Olson: Public education offering up smiles

Published 9:30 am Friday, February 21, 2014

Generally, when out and about one tends to hear plenty of barking about the sorry state of public education. It hasn’t mattered where I’ve lived. As a recovering journalist, I have added my share of dreck to the media landfill about education over 20 years, with sorry stories about lousy school security, labor disputes, test scores, under-performing teachers, and the like. Over time, a person can internalize these events and consider them to represent the overall state of our schools.

That is why it is refreshing these days that I am able to interact with schools as a parent and not a pariah. Such was the case on a recent Friday night as I attended Fun Night at Ellis Middle School. For the past 24 years, the Ellis school staff has organized an evening of activities for the students.

It is simple but sincere. A concession stand, games, swimming, performances in the gym by the dance team and pep band. Faculty from both the middle school and high school were playing their instruments alongside students in the band.

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There was high drama during the staff versus students basketball game. Behind me in the bleachers, one boy was returning from the concession stand when his friend called out to him.

“Hey, you missed it. Miss Olesiak just nailed a 3-pointer!”

“No way!,” shouted the friend.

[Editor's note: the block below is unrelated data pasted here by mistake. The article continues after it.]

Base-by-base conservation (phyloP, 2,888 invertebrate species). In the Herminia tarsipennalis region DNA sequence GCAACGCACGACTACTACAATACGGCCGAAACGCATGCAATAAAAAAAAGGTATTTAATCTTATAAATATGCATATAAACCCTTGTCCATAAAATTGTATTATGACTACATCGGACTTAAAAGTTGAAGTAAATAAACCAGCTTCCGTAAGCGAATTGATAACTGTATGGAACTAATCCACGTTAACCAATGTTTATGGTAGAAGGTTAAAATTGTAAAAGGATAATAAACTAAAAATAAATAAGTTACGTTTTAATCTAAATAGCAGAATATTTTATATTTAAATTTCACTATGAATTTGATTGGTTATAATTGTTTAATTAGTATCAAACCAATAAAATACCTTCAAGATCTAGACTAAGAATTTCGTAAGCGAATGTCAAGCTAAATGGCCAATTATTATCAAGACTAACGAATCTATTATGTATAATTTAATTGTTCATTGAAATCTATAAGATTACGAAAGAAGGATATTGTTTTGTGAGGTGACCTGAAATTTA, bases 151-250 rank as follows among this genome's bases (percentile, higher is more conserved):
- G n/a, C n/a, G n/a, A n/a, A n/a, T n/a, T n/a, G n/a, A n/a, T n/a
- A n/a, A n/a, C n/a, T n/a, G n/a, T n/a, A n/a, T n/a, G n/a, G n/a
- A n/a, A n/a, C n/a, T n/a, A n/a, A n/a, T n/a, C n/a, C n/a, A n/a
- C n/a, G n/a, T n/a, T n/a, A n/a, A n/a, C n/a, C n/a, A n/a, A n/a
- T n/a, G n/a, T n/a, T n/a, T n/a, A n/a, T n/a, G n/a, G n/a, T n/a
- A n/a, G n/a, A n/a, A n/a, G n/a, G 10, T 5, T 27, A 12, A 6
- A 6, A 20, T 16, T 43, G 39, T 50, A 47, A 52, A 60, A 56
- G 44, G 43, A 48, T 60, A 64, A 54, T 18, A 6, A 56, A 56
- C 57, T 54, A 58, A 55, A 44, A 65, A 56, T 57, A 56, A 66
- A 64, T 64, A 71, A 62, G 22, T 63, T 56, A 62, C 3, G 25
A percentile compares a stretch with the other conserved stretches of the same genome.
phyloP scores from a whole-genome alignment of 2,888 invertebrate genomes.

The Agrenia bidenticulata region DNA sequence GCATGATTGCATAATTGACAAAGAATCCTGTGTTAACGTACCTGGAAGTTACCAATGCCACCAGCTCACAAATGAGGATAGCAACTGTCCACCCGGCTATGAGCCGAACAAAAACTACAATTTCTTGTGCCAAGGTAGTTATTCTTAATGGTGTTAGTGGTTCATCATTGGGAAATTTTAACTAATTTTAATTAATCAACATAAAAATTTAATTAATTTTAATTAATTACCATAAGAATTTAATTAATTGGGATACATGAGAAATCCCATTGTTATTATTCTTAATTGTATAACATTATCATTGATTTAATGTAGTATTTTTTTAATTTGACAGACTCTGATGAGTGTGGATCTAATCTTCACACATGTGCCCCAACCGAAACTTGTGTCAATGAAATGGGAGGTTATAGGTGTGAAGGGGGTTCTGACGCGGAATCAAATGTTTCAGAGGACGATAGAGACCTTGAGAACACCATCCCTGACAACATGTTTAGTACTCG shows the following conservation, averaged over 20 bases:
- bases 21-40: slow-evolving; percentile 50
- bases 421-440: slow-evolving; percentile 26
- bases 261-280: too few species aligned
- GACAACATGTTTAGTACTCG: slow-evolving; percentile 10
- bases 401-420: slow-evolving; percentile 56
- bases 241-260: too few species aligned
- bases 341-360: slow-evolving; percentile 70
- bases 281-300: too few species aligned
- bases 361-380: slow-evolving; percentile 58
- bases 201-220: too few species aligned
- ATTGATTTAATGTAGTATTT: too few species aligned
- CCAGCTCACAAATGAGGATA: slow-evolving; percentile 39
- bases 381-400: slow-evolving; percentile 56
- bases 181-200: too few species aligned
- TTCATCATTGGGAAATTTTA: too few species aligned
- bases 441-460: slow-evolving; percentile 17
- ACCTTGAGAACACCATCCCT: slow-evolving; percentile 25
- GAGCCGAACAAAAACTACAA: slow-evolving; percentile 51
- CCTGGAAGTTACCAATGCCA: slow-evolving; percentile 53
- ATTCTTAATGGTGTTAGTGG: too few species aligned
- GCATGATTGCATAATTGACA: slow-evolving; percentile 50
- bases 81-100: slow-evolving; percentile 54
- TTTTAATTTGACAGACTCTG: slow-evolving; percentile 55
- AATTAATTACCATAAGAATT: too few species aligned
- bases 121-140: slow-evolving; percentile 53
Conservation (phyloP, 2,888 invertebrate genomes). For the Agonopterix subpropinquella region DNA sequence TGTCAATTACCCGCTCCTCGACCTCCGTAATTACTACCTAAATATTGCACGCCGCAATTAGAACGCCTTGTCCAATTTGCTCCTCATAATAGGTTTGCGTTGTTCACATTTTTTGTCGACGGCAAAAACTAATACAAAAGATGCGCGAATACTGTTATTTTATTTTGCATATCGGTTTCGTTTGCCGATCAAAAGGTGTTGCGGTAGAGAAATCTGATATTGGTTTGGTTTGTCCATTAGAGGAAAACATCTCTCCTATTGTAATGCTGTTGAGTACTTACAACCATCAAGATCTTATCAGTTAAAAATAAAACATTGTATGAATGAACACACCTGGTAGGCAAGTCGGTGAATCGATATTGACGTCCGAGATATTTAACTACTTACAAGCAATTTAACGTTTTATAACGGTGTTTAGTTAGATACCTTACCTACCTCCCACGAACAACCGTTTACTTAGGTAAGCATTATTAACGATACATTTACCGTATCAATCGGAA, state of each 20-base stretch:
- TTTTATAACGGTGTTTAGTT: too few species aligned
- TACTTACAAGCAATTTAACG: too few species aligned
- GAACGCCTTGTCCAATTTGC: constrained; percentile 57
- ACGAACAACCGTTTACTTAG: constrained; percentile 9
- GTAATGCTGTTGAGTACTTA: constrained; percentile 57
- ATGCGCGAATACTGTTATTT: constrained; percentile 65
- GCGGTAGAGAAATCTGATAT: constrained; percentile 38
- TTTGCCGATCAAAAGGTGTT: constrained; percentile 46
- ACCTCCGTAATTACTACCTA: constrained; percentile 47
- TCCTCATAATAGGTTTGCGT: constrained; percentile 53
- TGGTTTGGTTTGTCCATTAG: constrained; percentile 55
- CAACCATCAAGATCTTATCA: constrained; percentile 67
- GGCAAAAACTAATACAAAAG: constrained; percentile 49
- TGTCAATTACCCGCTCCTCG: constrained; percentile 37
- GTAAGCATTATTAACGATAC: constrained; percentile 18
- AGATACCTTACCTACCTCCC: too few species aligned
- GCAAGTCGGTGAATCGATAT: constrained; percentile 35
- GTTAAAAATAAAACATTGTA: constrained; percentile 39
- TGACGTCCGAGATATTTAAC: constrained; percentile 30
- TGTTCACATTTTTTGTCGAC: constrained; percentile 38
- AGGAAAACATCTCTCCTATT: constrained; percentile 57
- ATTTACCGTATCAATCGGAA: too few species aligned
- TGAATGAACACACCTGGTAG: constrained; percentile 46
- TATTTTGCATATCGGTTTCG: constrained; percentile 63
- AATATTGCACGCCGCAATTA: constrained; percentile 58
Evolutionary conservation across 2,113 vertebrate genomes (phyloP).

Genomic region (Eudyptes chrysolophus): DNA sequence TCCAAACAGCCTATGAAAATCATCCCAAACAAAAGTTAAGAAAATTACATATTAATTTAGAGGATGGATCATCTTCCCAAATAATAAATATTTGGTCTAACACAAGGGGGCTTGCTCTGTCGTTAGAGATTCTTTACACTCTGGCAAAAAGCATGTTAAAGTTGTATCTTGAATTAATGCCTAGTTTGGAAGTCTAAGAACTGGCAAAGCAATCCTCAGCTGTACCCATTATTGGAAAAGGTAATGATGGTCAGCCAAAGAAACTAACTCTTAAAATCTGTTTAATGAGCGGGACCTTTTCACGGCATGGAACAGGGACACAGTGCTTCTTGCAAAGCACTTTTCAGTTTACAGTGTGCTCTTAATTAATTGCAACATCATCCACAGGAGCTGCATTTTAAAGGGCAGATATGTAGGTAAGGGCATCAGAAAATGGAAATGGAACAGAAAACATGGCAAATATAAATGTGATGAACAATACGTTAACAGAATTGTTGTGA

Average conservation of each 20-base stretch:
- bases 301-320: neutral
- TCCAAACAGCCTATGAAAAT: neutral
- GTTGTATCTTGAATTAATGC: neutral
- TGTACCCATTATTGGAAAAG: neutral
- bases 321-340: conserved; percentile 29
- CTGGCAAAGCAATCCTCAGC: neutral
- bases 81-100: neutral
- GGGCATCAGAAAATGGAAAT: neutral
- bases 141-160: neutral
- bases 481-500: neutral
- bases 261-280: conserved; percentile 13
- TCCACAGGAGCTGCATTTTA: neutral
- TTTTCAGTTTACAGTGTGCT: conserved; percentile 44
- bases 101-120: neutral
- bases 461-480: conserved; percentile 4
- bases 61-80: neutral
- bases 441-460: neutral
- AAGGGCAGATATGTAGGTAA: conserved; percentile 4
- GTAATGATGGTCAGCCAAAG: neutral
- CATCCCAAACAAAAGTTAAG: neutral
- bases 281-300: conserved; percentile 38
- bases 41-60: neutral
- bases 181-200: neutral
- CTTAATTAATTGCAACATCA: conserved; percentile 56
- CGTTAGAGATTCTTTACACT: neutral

Another friend chimed in. “No, it wasn’t a 3. I saw it. Her foot was on the line.”

“Wrong. It was totally a 3.”

(Note: I saw it. She drained it for sure.)

The game was a joy to watch. It might very well have been the first time that the eighth grade students on the basketball court experienced their teachers as a group of adult competitors, and as opponents — a moment of maturation for sure.

It was fun for the staff, as well. Jason Senne, the Ellis principal, was a member of the faculty team and took the microphone as public address announcer. He introduced his squad of 12 teachers loudly, as would an announcer of a boxing match, using various nicknames, all of which brought laughter from the students:

“Here he is fans, David ‘The Punisher’ Rezny.”

“Tom ‘I’m not From’ Compton.”

“They are The Bash Brothers … Drescher and Tukua.”

“Travis ‘I am not Bruce’ Wayne.”

Now mind you, this is Friday night. At week’s end, these teachers and staff are willing to give the students one more special experience, capped off by a dance in the gym that will break up at 8:30 p.m.

“Oh, it really wasn’t too bad today,” teacher Eric Vaughn told me with a smile. “I got in at 7:30 this morning.”